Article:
No. He was not afraid of losing. He was concerned with the state of his legions. Perhaps it had been the obvious wealth of this land that had made its people so complacent and unworthy of battle. Perhaps. But his problem was that this obvious wealth was proving a dangerous temptation, especially to his auxiliaries. They had the right of plunder of course, as any conquering army did, but the riches here were tempting his soldiers to loot before he had secured their victory. He understood that the Emperor expected slaves and ample plunder but he was going to have to put some discipline back into his army and he was going to have a very long talk with the young commander of his 5th Legion. The Viscount was an arrogant boy whose political connections and family name had carried him to a place of leadership far in excess of his abilities as a soldier. The supply train had not even fully cleared the Gate and the little whelp was already sending plunder and slaves back for his close friend Prince Zorzal!
If he doesn't get control of his men and start acting like a soldier, I don't care who his patrons are! I'll have his hide!
And there was his other concern: He needed to find a suitable location to camp his supply wagons and the wives and children of his army. Though he would send out foraging parties, he could not count on any meaningful results until he learned more about this land. This campaign having been thrown together much too quickly for his liking with not even a basic scouting before the entire expedition had been fully committed.
But it is the Emperor's command. As soldiers, we will adapt and overcome. Tonight I will lie beside my wife and grumble an old soldier's complaints and she will laugh softly 'The familiar rumblings of an old bear!' It will be welcome as it always is.
But no time for that now. There is much to be done. To the West, 7th Legion was pushing on a concentration of what appeared to be the local militia. To the North, his crack 1st and 3rd Legions were preparing to move on what appeared to be a palace of some sort. He needed to have his siege engines brought up. To the east, 6th Legion had occupied what appeared to be a very large market of some kind. Apparently, fishing was a major industry here. That would at least alleviate some of his worries about a local food supply though it wouldn't help with forage for his horses. In the South, 2nd, 4th, and 9th Legions were driving hard with little opposition except for a couple of isolated outposts which had been easily overrun, and a large tower whose defenders had already slain the commander of 2nd Legion and inflicted severe casualties. The Legate was confident that 1st and 3rd Legions could handle the objective in front of them. He needed to take charge of the battle to the South. Once that was in hand he would decide where to direct his supply wagons and summon the commander of the 5th Legion for explanations...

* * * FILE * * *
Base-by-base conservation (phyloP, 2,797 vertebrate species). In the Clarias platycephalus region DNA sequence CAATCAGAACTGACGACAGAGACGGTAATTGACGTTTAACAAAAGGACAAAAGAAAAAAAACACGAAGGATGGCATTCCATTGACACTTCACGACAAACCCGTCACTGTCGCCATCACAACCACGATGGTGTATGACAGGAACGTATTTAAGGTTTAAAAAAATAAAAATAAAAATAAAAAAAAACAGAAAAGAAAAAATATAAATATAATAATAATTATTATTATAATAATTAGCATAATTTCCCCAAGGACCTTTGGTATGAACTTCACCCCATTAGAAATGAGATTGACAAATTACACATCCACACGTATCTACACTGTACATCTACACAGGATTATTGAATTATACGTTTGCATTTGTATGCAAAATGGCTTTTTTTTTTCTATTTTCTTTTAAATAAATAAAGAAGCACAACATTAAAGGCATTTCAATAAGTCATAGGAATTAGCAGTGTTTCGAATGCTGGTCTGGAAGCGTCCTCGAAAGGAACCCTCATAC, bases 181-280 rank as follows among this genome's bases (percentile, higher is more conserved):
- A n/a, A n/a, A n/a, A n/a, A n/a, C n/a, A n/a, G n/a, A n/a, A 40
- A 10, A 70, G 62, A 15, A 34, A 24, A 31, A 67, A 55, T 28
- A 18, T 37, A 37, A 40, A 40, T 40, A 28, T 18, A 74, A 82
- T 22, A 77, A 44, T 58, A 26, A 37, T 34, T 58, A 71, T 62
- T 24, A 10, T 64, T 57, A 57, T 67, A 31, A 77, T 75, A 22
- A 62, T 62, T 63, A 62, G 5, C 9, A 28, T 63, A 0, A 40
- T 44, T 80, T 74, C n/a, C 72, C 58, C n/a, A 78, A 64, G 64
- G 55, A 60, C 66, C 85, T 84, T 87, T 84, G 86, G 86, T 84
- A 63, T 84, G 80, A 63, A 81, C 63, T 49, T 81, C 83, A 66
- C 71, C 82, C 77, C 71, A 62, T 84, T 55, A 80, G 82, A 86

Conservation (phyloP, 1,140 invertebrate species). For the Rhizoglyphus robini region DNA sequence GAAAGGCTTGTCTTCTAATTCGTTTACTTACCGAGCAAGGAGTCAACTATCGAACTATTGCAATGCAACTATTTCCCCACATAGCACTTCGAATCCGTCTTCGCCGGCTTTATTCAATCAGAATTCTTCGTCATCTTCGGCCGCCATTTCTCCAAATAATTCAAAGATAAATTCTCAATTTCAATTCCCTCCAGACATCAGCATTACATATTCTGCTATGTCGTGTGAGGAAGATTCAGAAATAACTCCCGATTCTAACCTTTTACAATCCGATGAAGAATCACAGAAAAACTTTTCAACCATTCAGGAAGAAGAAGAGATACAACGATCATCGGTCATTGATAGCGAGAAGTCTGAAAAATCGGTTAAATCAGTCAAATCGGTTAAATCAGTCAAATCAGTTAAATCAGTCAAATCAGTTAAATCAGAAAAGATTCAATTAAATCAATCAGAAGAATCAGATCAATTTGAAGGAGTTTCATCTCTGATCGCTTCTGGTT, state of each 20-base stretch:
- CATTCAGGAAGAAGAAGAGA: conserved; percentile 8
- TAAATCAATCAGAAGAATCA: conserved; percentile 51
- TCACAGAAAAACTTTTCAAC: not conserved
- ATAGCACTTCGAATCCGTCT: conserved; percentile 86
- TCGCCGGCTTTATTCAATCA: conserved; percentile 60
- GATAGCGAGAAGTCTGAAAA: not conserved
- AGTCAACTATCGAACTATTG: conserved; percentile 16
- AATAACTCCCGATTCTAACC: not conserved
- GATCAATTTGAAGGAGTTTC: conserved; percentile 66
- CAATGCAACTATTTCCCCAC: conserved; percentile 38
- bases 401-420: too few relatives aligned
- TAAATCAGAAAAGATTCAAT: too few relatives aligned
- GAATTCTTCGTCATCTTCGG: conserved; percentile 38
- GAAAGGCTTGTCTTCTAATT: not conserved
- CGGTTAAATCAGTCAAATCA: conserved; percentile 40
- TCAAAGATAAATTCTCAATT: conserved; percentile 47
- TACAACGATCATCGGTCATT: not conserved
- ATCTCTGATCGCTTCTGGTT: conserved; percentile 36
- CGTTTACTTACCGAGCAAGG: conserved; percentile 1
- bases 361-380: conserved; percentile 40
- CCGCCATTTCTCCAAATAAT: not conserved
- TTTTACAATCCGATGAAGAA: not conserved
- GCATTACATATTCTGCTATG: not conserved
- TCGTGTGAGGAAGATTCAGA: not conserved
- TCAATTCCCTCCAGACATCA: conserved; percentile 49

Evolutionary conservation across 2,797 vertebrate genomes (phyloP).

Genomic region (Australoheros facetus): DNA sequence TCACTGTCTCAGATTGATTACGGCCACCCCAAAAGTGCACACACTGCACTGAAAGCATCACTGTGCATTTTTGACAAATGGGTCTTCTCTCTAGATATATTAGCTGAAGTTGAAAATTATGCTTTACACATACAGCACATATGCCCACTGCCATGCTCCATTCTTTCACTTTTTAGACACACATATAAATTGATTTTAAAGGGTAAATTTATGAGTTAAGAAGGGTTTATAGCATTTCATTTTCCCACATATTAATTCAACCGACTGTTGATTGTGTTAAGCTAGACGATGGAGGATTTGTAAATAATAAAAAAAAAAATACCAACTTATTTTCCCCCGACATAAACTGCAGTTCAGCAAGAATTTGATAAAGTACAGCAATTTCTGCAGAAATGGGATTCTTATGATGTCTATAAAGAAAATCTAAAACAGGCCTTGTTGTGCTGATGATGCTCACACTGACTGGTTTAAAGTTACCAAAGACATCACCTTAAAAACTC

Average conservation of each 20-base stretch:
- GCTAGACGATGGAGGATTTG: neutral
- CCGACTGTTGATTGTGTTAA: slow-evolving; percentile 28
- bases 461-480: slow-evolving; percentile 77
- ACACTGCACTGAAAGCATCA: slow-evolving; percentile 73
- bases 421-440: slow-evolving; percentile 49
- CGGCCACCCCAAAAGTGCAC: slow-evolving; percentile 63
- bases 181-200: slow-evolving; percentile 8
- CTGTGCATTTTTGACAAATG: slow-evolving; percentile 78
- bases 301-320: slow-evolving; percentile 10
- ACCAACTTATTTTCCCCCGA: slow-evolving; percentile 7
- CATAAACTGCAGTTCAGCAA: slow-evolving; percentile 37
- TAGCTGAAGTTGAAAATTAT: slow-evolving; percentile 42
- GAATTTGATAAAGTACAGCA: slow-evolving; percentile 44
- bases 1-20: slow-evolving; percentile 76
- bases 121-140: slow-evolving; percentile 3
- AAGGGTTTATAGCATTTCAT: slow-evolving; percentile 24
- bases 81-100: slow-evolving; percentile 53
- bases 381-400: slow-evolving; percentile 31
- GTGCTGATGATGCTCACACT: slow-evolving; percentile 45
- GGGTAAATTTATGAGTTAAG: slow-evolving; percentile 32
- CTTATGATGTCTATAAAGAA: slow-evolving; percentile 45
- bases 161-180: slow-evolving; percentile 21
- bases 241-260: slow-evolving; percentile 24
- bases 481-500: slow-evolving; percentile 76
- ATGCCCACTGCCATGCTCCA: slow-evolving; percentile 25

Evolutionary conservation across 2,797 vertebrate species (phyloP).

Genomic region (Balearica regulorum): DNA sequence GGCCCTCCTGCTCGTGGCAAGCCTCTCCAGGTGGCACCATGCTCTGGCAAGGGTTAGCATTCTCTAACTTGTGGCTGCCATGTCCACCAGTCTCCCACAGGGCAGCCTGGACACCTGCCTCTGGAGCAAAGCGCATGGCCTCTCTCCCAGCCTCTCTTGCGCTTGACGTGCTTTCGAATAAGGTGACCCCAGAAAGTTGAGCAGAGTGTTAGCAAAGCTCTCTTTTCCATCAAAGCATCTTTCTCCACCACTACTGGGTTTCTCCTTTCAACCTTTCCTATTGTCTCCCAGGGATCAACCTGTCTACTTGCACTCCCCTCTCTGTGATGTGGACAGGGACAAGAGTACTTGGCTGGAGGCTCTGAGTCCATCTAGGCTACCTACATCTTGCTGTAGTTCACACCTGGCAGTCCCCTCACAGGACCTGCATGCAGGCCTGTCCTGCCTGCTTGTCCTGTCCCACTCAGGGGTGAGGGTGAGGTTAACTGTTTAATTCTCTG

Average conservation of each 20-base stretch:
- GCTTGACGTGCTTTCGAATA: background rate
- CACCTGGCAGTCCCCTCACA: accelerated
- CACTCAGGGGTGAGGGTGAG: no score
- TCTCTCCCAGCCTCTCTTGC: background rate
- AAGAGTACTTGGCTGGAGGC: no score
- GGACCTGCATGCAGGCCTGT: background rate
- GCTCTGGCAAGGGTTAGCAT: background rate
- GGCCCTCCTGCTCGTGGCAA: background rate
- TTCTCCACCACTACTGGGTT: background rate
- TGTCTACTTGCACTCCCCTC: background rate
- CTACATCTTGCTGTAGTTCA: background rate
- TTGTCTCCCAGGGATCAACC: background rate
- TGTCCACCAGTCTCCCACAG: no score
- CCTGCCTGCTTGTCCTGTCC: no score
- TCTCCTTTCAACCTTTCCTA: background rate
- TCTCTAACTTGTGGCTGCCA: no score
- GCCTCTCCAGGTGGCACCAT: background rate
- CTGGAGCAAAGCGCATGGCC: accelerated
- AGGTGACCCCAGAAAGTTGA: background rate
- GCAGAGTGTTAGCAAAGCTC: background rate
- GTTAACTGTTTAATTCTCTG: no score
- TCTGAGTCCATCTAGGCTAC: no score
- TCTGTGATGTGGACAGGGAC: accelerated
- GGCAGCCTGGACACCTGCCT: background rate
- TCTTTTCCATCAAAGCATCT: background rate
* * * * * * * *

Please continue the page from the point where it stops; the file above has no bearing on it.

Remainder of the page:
It was only shortly after that the wagons of the supply train finally cleared the Gate, Octavia, wife of Germanicus, Legate of the Imperial Army, spared a glance at the immense towers around her. This city was like nothing she had ever seen. The closest she could compare it to was possibly Rondel. Was this a city of wizards? She briefly wondered then shook her head. She had work to do. Though of course having no official standing in the Army, as the wife of its commanding Legate, her instructions were treated as if they came from the Legate himself. Officers ignored her 'suggestions' at their peril.
Behind her in the center of the column, the wagons carrying the wives of senior officers and their children, (including her own daughter and sons.) were well protected. In addition to the normal household servants and slaves, she had several Warrior Bunnies guarding the children These were a long time in service to her house, from a small tribe which had nearly been wiped out by more powerful neighbors. She knew they would guard their charges with an unmatched ferocity.